I trap swarms regularly.  I’ve caught 6 this year out of 10 traps.  If you can get Lemon Grass Essential Oil, put a few drops around the entrance, and some in a ziplock type sandwich bag on a cotton ball.  Close and seal the bag, place inside the hive without cutting, poking, or anything else.  You will need to refresh the lure every few weeks, or buy swarm lures which will last a whole season.  The LGO will percolate through the pores in the plastic.  Remember, bees have a smeller that’s better than a dog’s.  Just because you can’t smell it doesn’t mean they can’t.  I’ve put the traps high up in trees and find most caught just a few feet from the ground, however I do like to place them with the entrance facing downslope so it seems like the hive is up high to the bees.

    I can go on for pages on trapping swarms.

    I am quite certain you’ve hit on the best scheme for getting your bees to build the comb straight!  You will have to make sure you’ve put the comb in right side up.  I usually tie mine in with strips cut from a plastic bag, they’ll chew it off and carry it out the front when they get to it.

    Start them in a smaller volume.  Around 1500 cubic inches, or 20 liters is a good start.  Here’s plans for a “nucleus” box, what we beeks start our colonies out in so we can manipulate them better.

    The outside dimensions aren’t important but the inside dimensions must be kept right.  Top bars of 1.25 and 1.5 inches or 32 and 38mm width for brood and honey respectively.  Boxes can be built from any wood you have around.  Color will be important, Guatemala has enough direct sun that absorbed heat can raise the inside to cooking temperatures.  Using #8 hardware cloth (8 wires to the inch) as a floor will help if you can get it.

    Now you should look into finding information on raising the stingless honeybees, natural pollinators for tomatoes, that exist in your area.  Traditionally kept by the Maya as a sort of “pet” under the eaves of the house.  They’re endangered, and need assitance as they’re being pushed out by the more economically advantaged honeybee and habitat destruction.

  6. Hi Catherine,

    The small hive beetle is the most likely sounding culprit. It was originally from Africa, but has since spread to America and Australia, so it could possibly have moved south to your location. It will be quite visible scurrying about on the comb.

    The foul smell may possibly be the beetle larvae excreting in the honeycomb. I’ve read that it is quite distinctive. The bees don’t like it either which is why they absconded.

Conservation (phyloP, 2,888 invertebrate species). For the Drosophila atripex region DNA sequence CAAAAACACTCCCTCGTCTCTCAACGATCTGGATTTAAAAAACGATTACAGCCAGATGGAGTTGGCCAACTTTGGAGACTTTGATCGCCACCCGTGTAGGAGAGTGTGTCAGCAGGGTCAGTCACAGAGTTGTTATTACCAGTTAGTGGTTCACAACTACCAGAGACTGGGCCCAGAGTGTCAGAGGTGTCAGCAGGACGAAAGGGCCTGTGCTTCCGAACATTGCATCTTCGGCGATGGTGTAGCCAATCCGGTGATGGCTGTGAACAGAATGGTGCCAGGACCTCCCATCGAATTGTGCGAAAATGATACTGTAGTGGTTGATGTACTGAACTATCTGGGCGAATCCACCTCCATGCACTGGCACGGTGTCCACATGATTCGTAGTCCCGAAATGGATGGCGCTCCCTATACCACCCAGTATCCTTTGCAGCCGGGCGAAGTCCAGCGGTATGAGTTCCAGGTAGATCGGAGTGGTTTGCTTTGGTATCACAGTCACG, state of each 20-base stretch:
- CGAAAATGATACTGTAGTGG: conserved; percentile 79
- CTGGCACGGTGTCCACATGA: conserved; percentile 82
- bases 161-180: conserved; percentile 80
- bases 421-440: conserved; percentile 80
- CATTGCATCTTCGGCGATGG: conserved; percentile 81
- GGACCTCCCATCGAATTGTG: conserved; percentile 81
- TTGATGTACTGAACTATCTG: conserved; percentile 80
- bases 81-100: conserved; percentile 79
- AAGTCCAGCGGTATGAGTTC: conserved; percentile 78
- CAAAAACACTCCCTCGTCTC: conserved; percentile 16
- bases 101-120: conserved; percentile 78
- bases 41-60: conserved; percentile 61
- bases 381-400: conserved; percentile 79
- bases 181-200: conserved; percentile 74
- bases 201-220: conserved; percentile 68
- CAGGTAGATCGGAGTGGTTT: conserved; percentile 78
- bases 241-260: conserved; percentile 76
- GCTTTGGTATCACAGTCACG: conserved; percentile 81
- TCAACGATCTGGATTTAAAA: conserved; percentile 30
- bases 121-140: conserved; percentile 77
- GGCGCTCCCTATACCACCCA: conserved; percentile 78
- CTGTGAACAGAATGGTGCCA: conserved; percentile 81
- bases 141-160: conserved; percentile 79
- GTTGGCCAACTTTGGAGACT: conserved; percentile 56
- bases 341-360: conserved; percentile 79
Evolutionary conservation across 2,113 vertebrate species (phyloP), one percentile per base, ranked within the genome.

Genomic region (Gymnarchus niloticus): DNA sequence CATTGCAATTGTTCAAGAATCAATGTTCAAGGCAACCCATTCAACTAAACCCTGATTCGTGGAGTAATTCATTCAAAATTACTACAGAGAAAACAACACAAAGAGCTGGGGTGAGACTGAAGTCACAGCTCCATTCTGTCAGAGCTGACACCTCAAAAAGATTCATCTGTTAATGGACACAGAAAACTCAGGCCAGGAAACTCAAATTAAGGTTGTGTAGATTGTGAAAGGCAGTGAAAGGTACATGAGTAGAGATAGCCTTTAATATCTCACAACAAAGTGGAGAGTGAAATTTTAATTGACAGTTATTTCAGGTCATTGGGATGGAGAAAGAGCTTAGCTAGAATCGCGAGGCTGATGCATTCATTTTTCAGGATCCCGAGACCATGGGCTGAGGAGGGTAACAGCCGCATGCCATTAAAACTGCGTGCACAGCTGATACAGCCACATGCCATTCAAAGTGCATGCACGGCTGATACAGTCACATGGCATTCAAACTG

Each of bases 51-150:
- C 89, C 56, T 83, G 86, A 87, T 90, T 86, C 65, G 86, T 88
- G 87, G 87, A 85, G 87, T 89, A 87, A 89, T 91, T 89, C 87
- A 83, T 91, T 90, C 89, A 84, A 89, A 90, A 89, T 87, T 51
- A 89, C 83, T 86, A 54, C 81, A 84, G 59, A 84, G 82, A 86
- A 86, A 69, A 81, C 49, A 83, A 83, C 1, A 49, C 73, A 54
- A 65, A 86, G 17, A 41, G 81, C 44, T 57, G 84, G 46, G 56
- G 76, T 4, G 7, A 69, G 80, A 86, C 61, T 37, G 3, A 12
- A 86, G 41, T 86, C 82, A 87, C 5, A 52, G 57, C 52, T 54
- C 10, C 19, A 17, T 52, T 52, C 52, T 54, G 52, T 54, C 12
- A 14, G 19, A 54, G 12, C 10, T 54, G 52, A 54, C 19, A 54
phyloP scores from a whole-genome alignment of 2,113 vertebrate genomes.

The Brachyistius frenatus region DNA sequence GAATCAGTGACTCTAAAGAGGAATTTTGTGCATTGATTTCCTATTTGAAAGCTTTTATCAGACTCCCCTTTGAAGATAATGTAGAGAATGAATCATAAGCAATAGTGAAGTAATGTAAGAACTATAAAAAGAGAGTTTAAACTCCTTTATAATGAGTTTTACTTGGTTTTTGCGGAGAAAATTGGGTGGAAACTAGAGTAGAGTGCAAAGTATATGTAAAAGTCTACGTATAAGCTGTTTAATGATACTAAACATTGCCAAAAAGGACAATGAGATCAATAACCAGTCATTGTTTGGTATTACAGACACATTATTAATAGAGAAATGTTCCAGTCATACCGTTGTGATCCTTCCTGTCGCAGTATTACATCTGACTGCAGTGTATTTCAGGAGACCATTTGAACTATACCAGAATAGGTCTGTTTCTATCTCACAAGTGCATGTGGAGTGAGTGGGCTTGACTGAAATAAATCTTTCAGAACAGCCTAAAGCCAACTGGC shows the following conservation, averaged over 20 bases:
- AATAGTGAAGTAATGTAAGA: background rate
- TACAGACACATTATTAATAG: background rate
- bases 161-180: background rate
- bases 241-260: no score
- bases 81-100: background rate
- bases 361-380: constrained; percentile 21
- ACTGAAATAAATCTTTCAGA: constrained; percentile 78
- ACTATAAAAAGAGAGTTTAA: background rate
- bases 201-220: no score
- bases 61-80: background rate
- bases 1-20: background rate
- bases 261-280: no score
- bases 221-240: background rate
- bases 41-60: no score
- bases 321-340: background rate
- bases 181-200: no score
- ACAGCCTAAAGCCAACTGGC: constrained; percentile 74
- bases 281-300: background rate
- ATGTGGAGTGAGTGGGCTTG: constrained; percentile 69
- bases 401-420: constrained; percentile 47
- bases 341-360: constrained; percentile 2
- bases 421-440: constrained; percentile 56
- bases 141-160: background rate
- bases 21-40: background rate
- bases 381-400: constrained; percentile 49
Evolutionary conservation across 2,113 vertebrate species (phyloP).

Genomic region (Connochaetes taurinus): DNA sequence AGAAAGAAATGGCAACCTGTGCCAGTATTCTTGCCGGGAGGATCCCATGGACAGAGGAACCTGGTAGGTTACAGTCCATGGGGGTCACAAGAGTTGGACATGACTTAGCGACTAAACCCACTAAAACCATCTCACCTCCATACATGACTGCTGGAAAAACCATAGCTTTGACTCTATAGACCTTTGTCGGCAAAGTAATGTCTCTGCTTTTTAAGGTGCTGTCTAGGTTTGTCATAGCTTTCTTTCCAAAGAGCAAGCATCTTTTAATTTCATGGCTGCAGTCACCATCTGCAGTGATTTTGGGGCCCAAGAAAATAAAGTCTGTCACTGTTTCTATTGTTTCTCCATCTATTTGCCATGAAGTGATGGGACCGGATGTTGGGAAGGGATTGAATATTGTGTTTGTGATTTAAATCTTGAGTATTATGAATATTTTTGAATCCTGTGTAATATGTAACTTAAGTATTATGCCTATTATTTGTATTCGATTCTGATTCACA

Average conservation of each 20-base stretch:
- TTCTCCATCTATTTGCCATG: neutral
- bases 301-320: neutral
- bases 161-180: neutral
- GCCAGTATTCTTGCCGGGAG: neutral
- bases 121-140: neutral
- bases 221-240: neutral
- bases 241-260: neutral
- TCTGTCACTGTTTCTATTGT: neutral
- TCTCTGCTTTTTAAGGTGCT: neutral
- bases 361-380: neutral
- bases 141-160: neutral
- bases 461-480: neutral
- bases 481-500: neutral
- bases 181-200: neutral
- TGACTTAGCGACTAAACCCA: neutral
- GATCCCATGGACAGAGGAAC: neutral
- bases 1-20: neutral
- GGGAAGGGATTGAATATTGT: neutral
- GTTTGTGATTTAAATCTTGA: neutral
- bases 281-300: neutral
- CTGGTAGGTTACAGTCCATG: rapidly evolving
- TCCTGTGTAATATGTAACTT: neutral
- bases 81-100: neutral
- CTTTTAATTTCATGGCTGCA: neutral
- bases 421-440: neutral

You can remove some beetles from an infected hive by setting corrugated cardboard strips which the beetles move into. Replace them regularly and burn them.

    The beetles can also hitchhike with swarms, so they may have been already present in the swarm that you collected? The larvae also pupate in sandy soil which is nearby to the beehive, so changing locations of the hive to a more clay-ey area may not be a bad idea (if possible).

    Also, I’ve read that the more you open and inspect the beehive, the more it provokes the existing beetles in the colony to lay eggs. Stored comb hanging around is asking for an infestation. Keep it in sealed containers if possible. It has been suggested that the beetles can travel over 15km in search of comb!

    It is always a good idea to use new beekeeping boxes and frames, but a good way to sterilise existing equipment is to singe / blacken it thoroughly with a blow torch. Also if you’ve just painted it, leave the paint to cure for a few weeks before using the equipment as fresh and curing paint fumes annoy bees.

    By and large, I reckon people expect too much and take too much from honey bees. Pretty much most things that people do to a colony stresses them and a weakened colony is more susceptible to disease or predation. Bees are quite docile and hard working when they’re not being annoyed…

  7. Thanks for all your useful comments i hope the first hive didn’t have hive beetles, apparently it smells like rotten orange peel when they are present. But this distinctly smelt of rotting flesh, although the larvae looked the same.
    i think a lot of you might be confused by my article, i in fact had two hives one that i started with brood comb, then i constructed another because we found the swarm in the tree. So we hived that but they left the next day. Can anybody tell me why they may of left?
    im also now looking into creating habitat for the native mayan stingless bees because we have a lot around. I also now have a successful hive now and i will be writing about it soon.
    thanks again for your help

  8. I am at Lake Atitlan right now and have been thinking about bees. I’m a beekeeper in Minnesota but am moving to the northwest of Guatemala. I wondered what kind of beekeeping they do there. Do you know. I was thinking about starting some top bar hives as this seems easily reproducable by locals.